MUSTANG RESTORATION: UPPER CONTROL ARM REBUILD- STEP #2
After all of the parts are assembled, it’s crucial that you center the shaft in the control arm. Do this by measuring the distance from the inner surface of the control arm to the center of the mounting bolt hole on each side. You can also use one of the edges of each hole. Be consistent and make sure the point you use is the same distance from the control arm on each side. If there is a difference, just rotate the shaft in the correct direction to balance it out. Don’t worry about how the seals look or if the letters on the shaft are showing. The critical requirement is that each hole is the same distance away from the inside of the arm so that the arm is centered.
MUSTANG RESTORATION: UPPER CONTROL ARM REBUILD- STEP #3
Before installing the upper control arms on the vehicle, it is a very good idea to just rock the shafts back and forth to loosen them up a bit. This also helps properly seat the seals and make sure the grease is properly distributed. Do not rotate the shafts too far. If you do, they are no longer properly centered. Just rocking them back and forth through about a 120-degree arc should do it. You will likely need a fairly long (and strong) tool to get enough leverage to move the shafts, at least at first. Be sure to avoid damaging the shafts or their mounting holes. Any scratches, scrapes, or gouges could increase the chance of breakage under heavy loads. When the shafts can turn somewhat freely, still with some drag, you’re done.
MUSTANG RESTORATION: UPPER CONTROL ARM REBUILD- STEP #4
The mounting bolts should be pressed into the control arm shafts rather than trying to pull them in by tightening the nuts. Pressing them in with a hydraulic press or similar equipment ensures the bolts are fully seated; the serrations shown are completely engaging the shafts. It also helps avoid damage to the inner fender apron and/or to the bolt threads. With the bolts fully pressed into the arms, inspect and clean the threads with brake cleaner (or similar) if needed.
They generally won’t be cost effective for a simple daily driver and clearly won’t have the authentic look wanted for a show car. As with the lower arms, we were able to improve performance over stock with minimal difficulty, expense, or change in appearance.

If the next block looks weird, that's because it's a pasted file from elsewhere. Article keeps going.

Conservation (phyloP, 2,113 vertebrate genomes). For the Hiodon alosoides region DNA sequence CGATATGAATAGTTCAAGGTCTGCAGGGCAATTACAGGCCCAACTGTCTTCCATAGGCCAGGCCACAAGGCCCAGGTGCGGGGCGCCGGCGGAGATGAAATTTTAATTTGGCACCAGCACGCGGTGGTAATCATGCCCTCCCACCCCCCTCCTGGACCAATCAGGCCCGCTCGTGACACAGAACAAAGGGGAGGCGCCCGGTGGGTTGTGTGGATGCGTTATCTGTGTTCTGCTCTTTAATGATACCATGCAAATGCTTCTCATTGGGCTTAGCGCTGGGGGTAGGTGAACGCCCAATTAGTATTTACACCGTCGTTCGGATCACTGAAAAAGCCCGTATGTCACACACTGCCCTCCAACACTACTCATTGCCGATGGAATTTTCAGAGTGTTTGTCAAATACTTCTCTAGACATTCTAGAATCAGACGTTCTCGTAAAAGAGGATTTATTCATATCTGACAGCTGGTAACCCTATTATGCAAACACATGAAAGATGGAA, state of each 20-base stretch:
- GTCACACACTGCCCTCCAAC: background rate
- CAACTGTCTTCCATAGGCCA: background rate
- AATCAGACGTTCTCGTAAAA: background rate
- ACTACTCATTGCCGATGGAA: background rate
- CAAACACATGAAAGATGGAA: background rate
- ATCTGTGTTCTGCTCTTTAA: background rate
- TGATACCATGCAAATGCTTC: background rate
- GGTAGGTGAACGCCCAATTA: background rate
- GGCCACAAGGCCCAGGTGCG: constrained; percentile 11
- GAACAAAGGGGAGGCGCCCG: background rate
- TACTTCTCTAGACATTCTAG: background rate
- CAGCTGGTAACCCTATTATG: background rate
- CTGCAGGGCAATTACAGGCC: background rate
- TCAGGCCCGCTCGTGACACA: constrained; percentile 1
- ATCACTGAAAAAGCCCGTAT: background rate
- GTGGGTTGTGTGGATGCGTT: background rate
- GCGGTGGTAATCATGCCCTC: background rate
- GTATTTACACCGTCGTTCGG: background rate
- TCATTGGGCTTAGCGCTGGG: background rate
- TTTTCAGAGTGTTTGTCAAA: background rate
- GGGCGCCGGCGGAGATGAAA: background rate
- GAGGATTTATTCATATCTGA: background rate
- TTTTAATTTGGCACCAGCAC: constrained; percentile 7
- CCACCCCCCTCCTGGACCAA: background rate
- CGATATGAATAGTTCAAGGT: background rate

Different vehicle applications have slightly different hardware combinations, but the procedures and components shown should work with all but the most unique combinations. In many cases, parts can be interchanged and care should be taken in deciding which to use. I point out a few of these issues as we proceed.
Rebuilding the control arms is the major task when restoring and/or enhancing the front suspension of your early Mustang. The remaining work mostly involves choosing the appropriate components to install for your application. As you see in the photos, we went with high quality components that offer a significant performance advantage yet look similar to stock components. Some of these may not really be necessary in a daily driver or correct for a show car. We chose them to be consistent with our desire to make meaningful improvements where possible, consistent with our intended use of the car as a weekend cruiser.
For high-performance levels and/or those building racers, there are additional options like coil-over shocks and tubular anti-sway bars, for example. These can undoubtedly provide additional benefits in a more aggressive driving situation, but they cost more and diminish the factory looking appearance.
Written by Frank Bohanan and Republished with Permission of CarTech Inc